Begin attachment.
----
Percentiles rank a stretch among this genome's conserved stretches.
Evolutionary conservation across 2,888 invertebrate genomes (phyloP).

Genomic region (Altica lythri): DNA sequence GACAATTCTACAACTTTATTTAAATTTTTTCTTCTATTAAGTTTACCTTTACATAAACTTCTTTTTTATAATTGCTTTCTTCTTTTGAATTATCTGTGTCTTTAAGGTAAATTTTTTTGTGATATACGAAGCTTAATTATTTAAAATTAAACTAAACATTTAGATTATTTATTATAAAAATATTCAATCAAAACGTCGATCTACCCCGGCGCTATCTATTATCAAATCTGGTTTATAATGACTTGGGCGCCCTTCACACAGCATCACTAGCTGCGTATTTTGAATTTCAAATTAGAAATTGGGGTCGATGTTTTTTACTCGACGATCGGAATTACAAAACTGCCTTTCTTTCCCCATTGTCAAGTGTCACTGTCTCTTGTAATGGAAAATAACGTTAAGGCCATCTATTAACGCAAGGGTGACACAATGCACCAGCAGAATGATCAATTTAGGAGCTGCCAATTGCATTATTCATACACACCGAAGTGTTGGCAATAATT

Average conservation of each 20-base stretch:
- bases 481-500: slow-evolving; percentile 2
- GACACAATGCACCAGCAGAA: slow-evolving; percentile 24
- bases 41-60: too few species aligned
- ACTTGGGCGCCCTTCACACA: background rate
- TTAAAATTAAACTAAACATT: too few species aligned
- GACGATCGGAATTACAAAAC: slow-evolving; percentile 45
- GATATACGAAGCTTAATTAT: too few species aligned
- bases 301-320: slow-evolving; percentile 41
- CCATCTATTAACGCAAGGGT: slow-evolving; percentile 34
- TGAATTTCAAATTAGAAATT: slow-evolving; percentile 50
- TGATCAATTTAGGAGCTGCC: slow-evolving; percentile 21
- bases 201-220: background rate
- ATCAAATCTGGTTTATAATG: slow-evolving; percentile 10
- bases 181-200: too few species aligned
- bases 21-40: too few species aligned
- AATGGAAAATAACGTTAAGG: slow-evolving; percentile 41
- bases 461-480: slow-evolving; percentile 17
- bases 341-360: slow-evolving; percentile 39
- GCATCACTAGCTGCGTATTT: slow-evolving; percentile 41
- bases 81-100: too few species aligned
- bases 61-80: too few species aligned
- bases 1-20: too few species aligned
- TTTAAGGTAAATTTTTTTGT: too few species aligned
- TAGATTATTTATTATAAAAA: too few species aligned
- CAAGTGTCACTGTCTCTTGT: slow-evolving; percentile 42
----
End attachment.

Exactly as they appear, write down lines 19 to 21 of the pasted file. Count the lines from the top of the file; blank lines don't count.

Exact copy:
- bases 21-40: too few species aligned
- AATGGAAAATAACGTTAAGG: slow-evolving; percentile 41
- bases 461-480: slow-evolving; percentile 17